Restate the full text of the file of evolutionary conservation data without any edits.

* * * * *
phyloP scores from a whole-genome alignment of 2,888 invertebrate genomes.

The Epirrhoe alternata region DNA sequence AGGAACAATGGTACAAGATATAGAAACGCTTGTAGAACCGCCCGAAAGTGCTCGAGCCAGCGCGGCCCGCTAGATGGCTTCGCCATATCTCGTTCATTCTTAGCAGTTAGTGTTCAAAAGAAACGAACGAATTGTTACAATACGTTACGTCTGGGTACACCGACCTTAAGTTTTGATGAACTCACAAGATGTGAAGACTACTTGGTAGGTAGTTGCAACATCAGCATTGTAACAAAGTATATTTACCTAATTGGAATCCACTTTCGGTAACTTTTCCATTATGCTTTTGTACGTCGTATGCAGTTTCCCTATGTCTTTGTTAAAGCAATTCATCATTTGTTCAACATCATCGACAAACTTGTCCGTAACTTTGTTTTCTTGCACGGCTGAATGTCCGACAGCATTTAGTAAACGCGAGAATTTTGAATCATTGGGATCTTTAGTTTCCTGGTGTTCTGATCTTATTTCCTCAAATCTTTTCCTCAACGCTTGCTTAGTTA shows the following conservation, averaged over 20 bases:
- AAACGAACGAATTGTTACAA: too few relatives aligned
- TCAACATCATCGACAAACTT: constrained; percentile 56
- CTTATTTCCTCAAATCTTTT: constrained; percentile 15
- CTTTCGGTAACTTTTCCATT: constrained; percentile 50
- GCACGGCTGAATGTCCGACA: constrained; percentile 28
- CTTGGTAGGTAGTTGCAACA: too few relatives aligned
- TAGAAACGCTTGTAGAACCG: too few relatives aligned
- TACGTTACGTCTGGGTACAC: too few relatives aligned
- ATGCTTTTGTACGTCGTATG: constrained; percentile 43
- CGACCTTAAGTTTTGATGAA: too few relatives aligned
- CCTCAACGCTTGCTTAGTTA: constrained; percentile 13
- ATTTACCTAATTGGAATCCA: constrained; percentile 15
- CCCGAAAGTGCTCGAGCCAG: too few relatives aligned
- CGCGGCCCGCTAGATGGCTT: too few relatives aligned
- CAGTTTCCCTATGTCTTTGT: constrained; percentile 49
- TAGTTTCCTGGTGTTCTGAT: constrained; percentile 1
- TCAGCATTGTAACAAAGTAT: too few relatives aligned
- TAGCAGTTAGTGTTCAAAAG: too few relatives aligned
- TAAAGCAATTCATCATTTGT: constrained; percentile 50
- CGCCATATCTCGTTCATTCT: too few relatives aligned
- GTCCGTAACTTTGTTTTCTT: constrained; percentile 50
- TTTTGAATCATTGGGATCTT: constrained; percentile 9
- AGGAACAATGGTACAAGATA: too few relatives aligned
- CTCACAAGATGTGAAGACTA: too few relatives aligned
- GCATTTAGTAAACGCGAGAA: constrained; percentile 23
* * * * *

phyloP scores from a whole-genome alignment of 2,888 invertebrate genomes.

The Epirrhoe alternata region DNA sequence AGGAACAATGGTACAAGATATAGAAACGCTTGTAGAACCGCCCGAAAGTGCTCGAGCCAGCGCGGCCCGCTAGATGGCTTCGCCATATCTCGTTCATTCTTAGCAGTTAGTGTTCAAAAGAAACGAACGAATTGTTACAATACGTTACGTCTGGGTACACCGACCTTAAGTTTTGATGAACTCACAAGATGTGAAGACTACTTGGTAGGTAGTTGCAACATCAGCATTGTAACAAAGTATATTTACCTAATTGGAATCCACTTTCGGTAACTTTTCCATTATGCTTTTGTACGTCGTATGCAGTTTCCCTATGTCTTTGTTAAAGCAATTCATCATTTGTTCAACATCATCGACAAACTTGTCCGTAACTTTGTTTTCTTGCACGGCTGAATGTCCGACAGCATTTAGTAAACGCGAGAATTTTGAATCATTGGGATCTTTAGTTTCCTGGTGTTCTGATCTTATTTCCTCAAATCTTTTCCTCAACGCTTGCTTAGTTA shows the following conservation, averaged over 20 bases:
- AAACGAACGAATTGTTACAA: too few relatives aligned
- TCAACATCATCGACAAACTT: constrained; percentile 56
- CTTATTTCCTCAAATCTTTT: constrained; percentile 15
- CTTTCGGTAACTTTTCCATT: constrained; percentile 50
- GCACGGCTGAATGTCCGACA: constrained; percentile 28
- CTTGGTAGGTAGTTGCAACA: too few relatives aligned
- TAGAAACGCTTGTAGAACCG: too few relatives aligned
- TACGTTACGTCTGGGTACAC: too few relatives aligned
- ATGCTTTTGTACGTCGTATG: constrained; percentile 43
- CGACCTTAAGTTTTGATGAA: too few relatives aligned
- CCTCAACGCTTGCTTAGTTA: constrained; percentile 13
- ATTTACCTAATTGGAATCCA: constrained; percentile 15
- CCCGAAAGTGCTCGAGCCAG: too few relatives aligned
- CGCGGCCCGCTAGATGGCTT: too few relatives aligned
- CAGTTTCCCTATGTCTTTGT: constrained; percentile 49
- TAGTTTCCTGGTGTTCTGAT: constrained; percentile 1
- TCAGCATTGTAACAAAGTAT: too few relatives aligned
- TAGCAGTTAGTGTTCAAAAG: too few relatives aligned
- TAAAGCAATTCATCATTTGT: constrained; percentile 50
- CGCCATATCTCGTTCATTCT: too few relatives aligned
- GTCCGTAACTTTGTTTTCTT: constrained; percentile 50
- TTTTGAATCATTGGGATCTT: constrained; percentile 9
- AGGAACAATGGTACAAGATA: too few relatives aligned
- CTCACAAGATGTGAAGACTA: too few relatives aligned
- GCATTTAGTAAACGCGAGAA: constrained; percentile 23